ADA Changes Pediatric A1c Recommendations
By Judith C. Thalheimer, RD, LDN
In July, the American Diabetes Association (ADA) released an important new position statement called “Type 1 Diabetes Through the Life Span.” These guidelines are the first clinical practice recommendations focused exclusively on type 1 diabetes across the entire age spectrum. The expert review involved in creating the guidelines led to a dramatic change in the ADA’s recommendation for A1c goals for children and adolescents.
The ADA previously had recommended A1c goals of <8.5% for children under 6, <8% for those aged 6 to 12, and <7.5% for teens aged 13 to 19. The new recommendation calls for an A1c goal of <7.5% across all pediatric age groups.
Rationale for Previous Guidelines
“The previous treatment guidelines for pediatric patients were derived in an era in which severe hypoglycemia was a serious concern, especially in very young children who could not recognize or articulate symptoms,” explains Lori Laffel, MD, MPH, one of the authors of the position statement. Early studies indicated that young children who had repeated hypoglycemia episodes with seizure and/or coma could develop neurocognitive problems.1 Moreover, it was thought that high blood sugar levels before puberty had little impact on the development of long-term diabetes complications such as vision loss, kidney failure, nerve damage, and heart disease. Therefore, the consensus at the time was that recommendations allowing higher average blood sugar levels in young children would help protect neurocognitive development without risk of long-term consequences.
New Research Supports Change
“Newer treatments using modern insulin analogs reduce risk for hypoglycemia,” Laffel says. “In addition, review of the previous evidence concerning neurocognitive issues related to low blood sugar was questionable. Now there are imaging studies indicating that high blood sugar may adversely impact the developing brain.” High blood sugar in children also may increase risk of long-term diabetes complications. Many investigators and clinicians now believe it’s important to control blood glucose and A1c levels before puberty to reduce the risk of both micro- and macrovascular complications. “Insulin analogs and new technologies that improve blood sugar control, along with the knowledge that we can lower A1c without causing severe hypoglycemia coupled with the preliminary evidence that high blood sugar may be related to neurocognitive problems all led to the reassessment of the previous recommendations,” Laffel says. The new ADA recommendation for the A1c goal of <7.5% across the entire pediatric age range is in agreement with the International Society of Pediatric and Adolescent Diabetes, the Pediatric Endocrine Society, and the International Diabetes Federation. “We feel that patients can safely reach for this goal, so the time is right to harmonize with other organizations,” Laffel says.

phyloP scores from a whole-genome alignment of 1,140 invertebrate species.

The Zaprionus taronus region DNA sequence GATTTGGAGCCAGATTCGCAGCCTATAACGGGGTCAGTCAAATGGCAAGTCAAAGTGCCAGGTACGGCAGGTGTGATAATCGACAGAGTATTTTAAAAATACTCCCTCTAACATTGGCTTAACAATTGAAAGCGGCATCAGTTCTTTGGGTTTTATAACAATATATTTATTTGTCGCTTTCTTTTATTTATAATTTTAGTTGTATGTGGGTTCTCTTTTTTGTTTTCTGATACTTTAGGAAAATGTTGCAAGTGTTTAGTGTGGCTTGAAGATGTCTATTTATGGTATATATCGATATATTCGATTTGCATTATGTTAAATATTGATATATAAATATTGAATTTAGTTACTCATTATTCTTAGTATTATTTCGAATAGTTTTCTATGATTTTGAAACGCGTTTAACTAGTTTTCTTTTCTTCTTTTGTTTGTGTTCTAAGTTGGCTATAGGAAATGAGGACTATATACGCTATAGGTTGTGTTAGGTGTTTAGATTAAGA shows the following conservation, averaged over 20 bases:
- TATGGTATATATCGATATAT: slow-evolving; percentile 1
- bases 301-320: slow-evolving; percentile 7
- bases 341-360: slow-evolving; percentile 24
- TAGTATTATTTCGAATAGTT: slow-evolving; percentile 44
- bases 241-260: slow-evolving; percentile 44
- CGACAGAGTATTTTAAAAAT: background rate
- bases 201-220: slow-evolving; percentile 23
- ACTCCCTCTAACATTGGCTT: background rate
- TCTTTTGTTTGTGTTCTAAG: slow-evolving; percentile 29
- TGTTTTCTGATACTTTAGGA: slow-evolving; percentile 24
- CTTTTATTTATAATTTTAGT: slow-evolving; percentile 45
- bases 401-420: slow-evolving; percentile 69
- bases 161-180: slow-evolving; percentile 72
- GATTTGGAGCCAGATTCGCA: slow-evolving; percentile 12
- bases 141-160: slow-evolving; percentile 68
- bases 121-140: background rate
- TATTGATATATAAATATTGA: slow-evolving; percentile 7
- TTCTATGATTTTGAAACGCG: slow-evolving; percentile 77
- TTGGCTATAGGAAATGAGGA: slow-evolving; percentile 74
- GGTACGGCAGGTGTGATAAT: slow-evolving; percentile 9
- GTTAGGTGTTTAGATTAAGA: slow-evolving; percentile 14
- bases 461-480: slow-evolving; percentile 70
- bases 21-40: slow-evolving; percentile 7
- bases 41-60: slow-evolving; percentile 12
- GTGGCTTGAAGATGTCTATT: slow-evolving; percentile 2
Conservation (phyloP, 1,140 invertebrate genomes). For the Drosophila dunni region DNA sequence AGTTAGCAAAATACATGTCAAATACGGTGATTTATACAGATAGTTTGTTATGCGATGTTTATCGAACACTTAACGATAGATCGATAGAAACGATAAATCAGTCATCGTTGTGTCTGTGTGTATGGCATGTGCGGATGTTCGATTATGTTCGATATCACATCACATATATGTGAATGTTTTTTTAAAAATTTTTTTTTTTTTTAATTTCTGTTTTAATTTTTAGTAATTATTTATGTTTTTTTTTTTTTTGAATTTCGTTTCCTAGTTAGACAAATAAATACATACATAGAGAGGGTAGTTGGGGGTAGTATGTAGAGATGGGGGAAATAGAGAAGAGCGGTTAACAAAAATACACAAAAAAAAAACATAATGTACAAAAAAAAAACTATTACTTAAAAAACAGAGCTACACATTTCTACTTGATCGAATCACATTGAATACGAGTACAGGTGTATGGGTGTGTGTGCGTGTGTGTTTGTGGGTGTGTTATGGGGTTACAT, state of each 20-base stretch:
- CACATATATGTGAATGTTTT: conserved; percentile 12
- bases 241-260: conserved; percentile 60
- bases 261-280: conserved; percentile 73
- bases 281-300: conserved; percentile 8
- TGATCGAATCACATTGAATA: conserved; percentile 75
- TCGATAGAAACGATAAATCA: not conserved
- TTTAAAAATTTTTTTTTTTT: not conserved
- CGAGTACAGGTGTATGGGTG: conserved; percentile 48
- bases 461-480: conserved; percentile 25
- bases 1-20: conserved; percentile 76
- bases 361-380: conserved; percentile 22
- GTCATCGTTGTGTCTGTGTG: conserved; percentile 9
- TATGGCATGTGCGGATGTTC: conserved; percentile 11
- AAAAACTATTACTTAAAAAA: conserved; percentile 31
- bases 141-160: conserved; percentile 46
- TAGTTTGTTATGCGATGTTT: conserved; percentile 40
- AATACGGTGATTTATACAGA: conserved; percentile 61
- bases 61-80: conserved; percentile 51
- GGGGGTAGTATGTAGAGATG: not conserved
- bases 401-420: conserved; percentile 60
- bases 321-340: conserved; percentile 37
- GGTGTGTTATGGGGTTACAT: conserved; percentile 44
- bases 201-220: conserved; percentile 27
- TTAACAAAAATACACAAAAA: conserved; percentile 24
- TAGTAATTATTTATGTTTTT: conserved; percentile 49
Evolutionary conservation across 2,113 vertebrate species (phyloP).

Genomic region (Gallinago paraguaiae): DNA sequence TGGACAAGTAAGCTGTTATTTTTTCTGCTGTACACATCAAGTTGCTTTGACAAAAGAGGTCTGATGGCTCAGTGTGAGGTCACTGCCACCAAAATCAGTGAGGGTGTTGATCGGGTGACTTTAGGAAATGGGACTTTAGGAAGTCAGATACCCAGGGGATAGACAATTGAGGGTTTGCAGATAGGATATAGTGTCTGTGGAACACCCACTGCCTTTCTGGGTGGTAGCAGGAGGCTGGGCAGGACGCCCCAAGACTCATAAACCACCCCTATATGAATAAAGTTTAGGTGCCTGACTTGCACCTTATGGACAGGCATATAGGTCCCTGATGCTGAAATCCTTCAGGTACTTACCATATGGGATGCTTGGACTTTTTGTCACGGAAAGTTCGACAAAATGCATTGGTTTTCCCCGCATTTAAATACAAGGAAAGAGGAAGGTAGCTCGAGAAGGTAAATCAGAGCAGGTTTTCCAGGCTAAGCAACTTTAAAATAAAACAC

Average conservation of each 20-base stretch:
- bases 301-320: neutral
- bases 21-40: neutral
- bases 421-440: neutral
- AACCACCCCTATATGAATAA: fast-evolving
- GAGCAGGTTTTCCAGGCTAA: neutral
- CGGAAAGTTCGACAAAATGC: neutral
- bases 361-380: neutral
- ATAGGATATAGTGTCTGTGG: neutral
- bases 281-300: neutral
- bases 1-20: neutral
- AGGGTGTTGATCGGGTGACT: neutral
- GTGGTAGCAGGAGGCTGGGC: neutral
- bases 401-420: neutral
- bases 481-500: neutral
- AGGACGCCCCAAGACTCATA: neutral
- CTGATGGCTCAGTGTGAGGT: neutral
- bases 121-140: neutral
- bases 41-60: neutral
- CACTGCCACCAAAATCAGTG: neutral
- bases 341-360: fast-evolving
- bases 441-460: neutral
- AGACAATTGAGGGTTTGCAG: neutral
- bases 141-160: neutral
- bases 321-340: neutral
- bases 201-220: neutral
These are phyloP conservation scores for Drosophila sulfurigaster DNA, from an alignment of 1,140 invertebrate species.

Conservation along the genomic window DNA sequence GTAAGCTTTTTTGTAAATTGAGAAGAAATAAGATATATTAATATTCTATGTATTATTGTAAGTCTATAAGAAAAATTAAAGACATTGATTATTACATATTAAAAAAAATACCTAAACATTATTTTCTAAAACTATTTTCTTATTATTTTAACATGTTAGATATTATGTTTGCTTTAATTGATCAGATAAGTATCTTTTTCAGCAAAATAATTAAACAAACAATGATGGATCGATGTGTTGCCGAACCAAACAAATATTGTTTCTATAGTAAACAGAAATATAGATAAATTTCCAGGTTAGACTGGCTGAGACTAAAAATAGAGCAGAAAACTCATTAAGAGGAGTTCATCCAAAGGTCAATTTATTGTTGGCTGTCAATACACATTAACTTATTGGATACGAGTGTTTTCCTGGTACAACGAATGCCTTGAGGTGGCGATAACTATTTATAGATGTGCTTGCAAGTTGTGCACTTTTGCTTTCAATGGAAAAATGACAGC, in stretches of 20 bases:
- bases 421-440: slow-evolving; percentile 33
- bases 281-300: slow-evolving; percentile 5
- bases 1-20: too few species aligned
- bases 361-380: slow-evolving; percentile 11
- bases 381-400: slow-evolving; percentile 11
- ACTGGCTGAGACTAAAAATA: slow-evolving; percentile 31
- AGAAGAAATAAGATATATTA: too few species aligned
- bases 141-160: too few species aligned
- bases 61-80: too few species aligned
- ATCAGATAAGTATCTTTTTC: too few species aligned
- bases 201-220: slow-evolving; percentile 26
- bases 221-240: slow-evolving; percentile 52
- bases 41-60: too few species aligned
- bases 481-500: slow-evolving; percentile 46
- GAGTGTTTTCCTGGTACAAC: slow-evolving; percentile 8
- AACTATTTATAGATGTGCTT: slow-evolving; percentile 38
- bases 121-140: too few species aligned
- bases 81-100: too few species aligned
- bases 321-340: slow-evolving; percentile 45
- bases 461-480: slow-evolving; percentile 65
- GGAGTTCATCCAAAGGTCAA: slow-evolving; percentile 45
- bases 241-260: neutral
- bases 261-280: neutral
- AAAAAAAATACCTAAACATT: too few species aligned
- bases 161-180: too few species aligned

Importance of Individualization
Nevertheless, the ADA does emphasize that blood sugar targets always should be individualized to maximize health outcomes, minimize the risk of hypo- and hyperglycemia, and maintain normal growth and development. “The fundamental approach to diabetes management is always the delivery of individualized care by a multidisciplinary team,” Laffel says. “We must take into account factors such as patient needs, family needs, and cultural preferences when creating a treatment program and setting A1c targets. Goals need to be realistic and timely.”
Heidi Quinn, MS, RD, LDN, pediatric nutrition educator with the pediatric, adolescent, and young adult section of the Joslin Diabetes Center, cautions against putting too much emphasis on meeting A1c goals alone. “When we talk to patients about A1c goals, the emphasis is on checking blood glucose levels and correcting them in efforts to get to goal,” Quinn says. “Sometimes it’s difficult to predict when blood glucose is going to go high. Sometimes it’s related to foods eaten but it could also be related to a competitive sports situation, the stress of an upcoming exam, or coming down with a cold or other illness. There are just times when blood sugars are going to be high, but they can be corrected. Our motto is ‘check and fix.’” Not all patients will be ready to reach for the new lower goal right away. Change can be incremental. “If a patient has an A1c of 10%,” Laffel says, “the goal is to achieve an A1c less than 10%.”
The new guidelines may change the goalpost, but they don’t change the goal. “The recommended A1c level may be different, but the nutrition recommendations for kids with type 1 diabetes are the same,” Quinn says. “The bottom line is to promote overall healthful eating as you would for any child. We follow the standard Institute of Medicine Dietary Reference Intake recommendations for children, encouraging a healthful diet with a balance of protein, fat, and healthful, quality carbohydrates like whole grains, fruits, vegetables, beans, and low-fat dairy.”
The new ADA recommendations for all pediatric age groups to achieve an A1c goal of <7.5% represents a response to improved medications and technologies and advancing scientific research. Dietitians can use A1c goals to encourage clients and patients to work harder at blood sugar control, but should always work with them to set realistic and reasonable individual goals. “None of us has a magic wand that changes behavior,” Laffel says. “Our job is to motivate patients and families today to come close to their goals tomorrow.”
— Judith C. Thalheimer, RD, LDN, is a freelance nutrition writer, a community educator, and the principal of JTRD Nutrition Education Services.
1. Rovet JF, Ehrlich RM. The effect of hypoglycemic seizures on cognitive function in children with diabetes: a 7-year prospective study. J Pediatr. 1999;134:503-506.